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The Balcony is Closed: Whatever Happened to the Licensed Game?
In case there was any doubt, Thor and his mighty hammer have officially opened the 2011 Summer movie season today. What will follow is four months of blockbusters that will be heavy on action and even heavier on reviews comparing their visuals to video games. But as Hollywood and Redmond trade ideas back and forth, the once great institution that is the licensed game has gone by the wayside.
Okay, “once great institution” might be the nostalgia talking, but licensed games were always plentiful, even if they weren’t always good games. We all know the story of Atari practically bankrupting themselves to produce the woefully bad E.T. game for the Atari 2600. And Acclaim’s history of low review scores (and eventual bankruptcy) could be attributed to the company’s string of licensed games.
But titles like GoldenEye and The Chronicles of Riddick prove that a licensed game doesn’t have to be a cheaply made cash-in. They can be classics. Yet their number is decreasing, even as gamemakers have embraced the trappings of Hollywood during the development process.
Lights! Cameras!… Press Start?
Nowhere is this more apparent than at Naughty Dog as they work on Uncharted 3. The studio doesn’t consider Uncharted 3 a game, but an “interactive cinematic experience.” The developer has built a giant motion capture studio and they film some of the game’s action setpieces in a way that is indistinguishable from a CGI blockbuster like Avatar.
Hollywoodized development cultures are just the beginning. Every major publisher has begun to dip their toes into the movie business. Publishers like 2K Games (Prey 2), WB Games (FEAR 3) and Sony (Resistance 3) have all experimented with live action trailers to promote some of their biggest releases. Electronic Arts (Dead Space, Dante’s Inferno) and THQ (Red Faction: Armageddon) have dabbled in Direct-to-DVD films released alongside their more cinematic offerings. And just this past week, Ubisoft created a film production studio to bring some of their original properties to the big scsreen.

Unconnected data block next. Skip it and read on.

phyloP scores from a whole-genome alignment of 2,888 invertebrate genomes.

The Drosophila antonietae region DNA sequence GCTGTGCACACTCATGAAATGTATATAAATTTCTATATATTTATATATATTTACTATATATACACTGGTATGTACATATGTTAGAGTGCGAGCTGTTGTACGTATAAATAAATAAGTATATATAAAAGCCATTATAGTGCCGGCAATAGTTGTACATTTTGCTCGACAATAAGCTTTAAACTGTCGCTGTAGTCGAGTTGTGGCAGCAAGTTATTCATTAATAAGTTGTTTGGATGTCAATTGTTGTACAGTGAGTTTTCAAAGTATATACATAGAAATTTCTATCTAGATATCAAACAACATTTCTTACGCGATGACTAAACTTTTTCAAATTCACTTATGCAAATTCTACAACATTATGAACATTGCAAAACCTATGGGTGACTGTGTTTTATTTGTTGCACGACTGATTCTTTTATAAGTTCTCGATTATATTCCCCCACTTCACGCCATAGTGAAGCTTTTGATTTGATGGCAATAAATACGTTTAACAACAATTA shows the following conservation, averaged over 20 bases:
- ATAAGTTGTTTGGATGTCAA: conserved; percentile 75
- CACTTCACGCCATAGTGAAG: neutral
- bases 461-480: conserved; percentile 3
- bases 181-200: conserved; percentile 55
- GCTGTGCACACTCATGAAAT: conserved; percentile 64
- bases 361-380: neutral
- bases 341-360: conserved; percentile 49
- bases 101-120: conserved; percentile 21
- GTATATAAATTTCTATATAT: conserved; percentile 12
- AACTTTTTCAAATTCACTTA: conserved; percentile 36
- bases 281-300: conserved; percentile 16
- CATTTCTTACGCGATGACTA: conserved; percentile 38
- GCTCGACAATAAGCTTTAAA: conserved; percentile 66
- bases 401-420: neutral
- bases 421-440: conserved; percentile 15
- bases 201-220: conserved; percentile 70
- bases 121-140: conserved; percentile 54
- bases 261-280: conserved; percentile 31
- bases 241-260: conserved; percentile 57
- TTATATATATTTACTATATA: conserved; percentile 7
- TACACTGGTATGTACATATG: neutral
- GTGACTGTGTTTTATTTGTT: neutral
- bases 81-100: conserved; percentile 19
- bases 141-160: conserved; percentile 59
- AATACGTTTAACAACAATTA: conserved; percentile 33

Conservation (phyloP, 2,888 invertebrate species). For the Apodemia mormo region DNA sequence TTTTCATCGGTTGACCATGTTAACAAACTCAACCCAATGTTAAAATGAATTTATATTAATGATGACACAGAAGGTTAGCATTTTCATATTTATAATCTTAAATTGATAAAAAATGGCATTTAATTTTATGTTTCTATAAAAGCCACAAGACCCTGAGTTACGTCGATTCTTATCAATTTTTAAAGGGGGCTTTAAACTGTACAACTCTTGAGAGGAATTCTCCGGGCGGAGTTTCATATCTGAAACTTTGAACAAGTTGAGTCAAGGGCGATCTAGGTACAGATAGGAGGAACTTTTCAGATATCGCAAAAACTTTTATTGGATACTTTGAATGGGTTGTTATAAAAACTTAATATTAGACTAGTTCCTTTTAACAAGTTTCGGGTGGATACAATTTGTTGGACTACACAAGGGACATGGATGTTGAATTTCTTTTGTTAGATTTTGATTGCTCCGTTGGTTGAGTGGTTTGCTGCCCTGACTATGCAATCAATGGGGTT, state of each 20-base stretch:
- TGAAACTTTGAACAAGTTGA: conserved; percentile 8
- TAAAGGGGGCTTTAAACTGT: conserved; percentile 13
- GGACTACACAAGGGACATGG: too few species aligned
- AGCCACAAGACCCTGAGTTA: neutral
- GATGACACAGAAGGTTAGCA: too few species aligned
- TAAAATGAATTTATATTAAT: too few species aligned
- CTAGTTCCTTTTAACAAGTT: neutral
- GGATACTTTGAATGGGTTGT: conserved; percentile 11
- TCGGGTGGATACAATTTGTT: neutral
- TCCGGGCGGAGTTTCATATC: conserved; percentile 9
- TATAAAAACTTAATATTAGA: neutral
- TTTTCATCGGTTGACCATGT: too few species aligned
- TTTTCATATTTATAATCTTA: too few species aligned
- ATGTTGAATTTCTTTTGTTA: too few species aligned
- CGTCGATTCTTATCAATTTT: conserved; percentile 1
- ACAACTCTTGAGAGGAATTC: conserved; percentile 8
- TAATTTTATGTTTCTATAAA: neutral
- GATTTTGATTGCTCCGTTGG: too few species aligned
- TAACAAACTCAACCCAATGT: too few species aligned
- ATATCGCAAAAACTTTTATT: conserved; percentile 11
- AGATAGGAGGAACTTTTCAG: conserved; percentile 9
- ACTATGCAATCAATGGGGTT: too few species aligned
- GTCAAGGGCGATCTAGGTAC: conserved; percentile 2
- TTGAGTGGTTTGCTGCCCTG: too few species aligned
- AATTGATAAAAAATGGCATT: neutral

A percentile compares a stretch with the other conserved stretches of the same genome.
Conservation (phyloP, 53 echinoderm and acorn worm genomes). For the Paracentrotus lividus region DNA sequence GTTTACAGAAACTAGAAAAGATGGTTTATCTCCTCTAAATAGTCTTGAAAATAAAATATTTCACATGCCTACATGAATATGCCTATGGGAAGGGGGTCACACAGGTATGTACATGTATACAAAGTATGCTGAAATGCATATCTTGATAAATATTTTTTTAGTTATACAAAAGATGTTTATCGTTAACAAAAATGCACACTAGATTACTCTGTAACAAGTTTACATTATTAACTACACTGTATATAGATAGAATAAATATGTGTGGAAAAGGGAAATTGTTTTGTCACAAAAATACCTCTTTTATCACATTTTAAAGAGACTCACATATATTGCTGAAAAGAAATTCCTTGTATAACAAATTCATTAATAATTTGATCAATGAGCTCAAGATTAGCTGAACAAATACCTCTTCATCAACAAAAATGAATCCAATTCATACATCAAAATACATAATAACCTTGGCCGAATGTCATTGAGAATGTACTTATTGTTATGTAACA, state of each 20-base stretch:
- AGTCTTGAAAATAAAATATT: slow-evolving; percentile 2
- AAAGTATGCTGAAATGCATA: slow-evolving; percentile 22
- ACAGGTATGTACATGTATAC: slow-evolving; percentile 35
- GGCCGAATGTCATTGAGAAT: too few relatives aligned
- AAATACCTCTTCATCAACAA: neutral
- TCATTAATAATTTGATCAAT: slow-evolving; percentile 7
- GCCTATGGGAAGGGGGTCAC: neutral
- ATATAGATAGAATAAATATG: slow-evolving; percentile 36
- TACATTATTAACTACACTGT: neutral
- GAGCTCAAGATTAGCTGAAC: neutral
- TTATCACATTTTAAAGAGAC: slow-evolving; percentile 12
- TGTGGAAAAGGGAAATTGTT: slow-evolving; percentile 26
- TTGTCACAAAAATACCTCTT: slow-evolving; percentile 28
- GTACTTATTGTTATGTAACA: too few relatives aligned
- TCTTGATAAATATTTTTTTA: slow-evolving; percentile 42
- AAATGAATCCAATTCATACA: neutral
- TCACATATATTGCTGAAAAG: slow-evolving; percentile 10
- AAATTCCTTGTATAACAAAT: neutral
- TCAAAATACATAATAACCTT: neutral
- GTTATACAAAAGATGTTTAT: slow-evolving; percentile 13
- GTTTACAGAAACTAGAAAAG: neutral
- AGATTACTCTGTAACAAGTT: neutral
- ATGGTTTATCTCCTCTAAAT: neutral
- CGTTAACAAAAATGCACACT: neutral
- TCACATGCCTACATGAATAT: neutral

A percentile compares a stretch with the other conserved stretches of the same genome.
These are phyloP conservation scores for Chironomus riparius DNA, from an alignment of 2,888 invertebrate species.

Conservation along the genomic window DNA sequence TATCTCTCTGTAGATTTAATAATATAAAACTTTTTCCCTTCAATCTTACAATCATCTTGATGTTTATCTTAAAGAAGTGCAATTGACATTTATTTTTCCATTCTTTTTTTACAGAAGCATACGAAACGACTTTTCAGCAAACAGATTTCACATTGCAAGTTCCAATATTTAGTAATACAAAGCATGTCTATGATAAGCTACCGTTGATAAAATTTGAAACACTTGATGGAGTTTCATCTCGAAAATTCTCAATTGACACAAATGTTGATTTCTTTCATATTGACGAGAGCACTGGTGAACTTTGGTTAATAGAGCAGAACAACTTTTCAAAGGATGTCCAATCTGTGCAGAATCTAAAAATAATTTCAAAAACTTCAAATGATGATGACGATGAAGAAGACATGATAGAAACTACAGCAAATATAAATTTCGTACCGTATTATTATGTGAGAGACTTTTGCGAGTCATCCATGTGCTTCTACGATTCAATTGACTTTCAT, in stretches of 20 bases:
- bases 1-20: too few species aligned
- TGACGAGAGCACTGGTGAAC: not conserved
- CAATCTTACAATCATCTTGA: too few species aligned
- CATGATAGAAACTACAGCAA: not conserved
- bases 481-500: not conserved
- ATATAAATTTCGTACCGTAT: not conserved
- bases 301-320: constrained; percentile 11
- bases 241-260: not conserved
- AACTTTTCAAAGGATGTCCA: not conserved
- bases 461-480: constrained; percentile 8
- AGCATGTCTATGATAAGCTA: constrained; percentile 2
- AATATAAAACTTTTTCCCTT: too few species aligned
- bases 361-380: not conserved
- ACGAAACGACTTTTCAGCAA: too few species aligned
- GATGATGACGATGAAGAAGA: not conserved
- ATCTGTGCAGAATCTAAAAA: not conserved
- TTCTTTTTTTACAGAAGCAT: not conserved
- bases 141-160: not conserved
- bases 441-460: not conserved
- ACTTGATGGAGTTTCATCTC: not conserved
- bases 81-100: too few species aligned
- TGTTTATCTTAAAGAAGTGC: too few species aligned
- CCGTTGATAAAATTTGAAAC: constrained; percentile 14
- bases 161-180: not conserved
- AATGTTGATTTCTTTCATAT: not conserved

Even Activision, who has been staunchly supportive of licensed games this generation, has recruited a quartet of horror icons to “act” in the latest Call of Duty: Black Ops expansion: “Call of the Dead.” By all accounts, the experience is a tremendous success and I’ve seen more than one forum post suggesting that the scenario needs to become an actual movie.
However, the most important melding of games and movies has to be L.A. Noire‘s inclusion in this year’s Tribeca Film Festival. Using a sophisticated facial imaging program, Team Bondi and Rockstar Games have created a game that requires the player (as a detective investigating a murder) to read people’s reactions to a line of questioning. Combined with the moody sensibilities of film noir and hardboiled pulp fiction of the era, L.A. Noire will likely become the new go-to game when people refer to ‘adult’ storylines in video games.
Game Executives: “Licensed games are dead”
As developers strive to capture a little piece of the Hollywood process, game executives are attempting to push Hollywood away. EA Games president Frank Gibeau told Develop “the days of licensed-based, 75-rated games […] are dead like the dinosaur.” He later confirmed that this was the reason the company dropped the James Bond license.
Gibeau isn’t the only executive to bash the tie-in game. As development was winding down on the very film-like Homefront, THQ CEO Brian Farrell told investors “the single-player, ‘see the movie, play the game’ experience is what seems, at this time, not to be working.” Ben Feder, CEO of Take-Two Interactive, went a step further and said “licensing content is dead” at this year’s Digital Hollywood conference.
Publishers just don’t seem to have confidence in any licensed properties anymore. Ghostbusters: The Video Game was released in 2009 and touted as the Ghostbusters III Dan Aykroyd has been trying to get made for decades. The game was well reviewed and sold well, but not spectacularly so. So when it came time for Atari to create a sequel, they downgraded the series to the PSN/XBLA. Ghostbusters: Sanctum of Slime was pretty poorly received and I don’t forsee another game based on the franchise coming anytime soon.
However, not all developers or executives believe that licensed content is a dead end. Telltale Games CEO Dan Connors referenced Feder’s comments directly and told Gamasutra that his company is a strong supporter of creating licensed content and lays the blame of poor sales on the lack of effort some developers put into tie-in games: “On the one side you’re hearing all this talk about licensing not being viable anymore [in the game industry] and it can’t succeed. In our mind, of course they can succeed. There’s a big audience that’s interested in this content. You just have to build it right for them.”
For the most part, Telltale is one of the only companies championing licensed content in today’s gaming landscape, announcing games based on Jurassic Park (which is a side story to the first film), “Law & Order: Los Angeles,” and Back to the Future (which promises to give players the Back to the Future Part IV they always wanted) to digital distribution channels in recent months.
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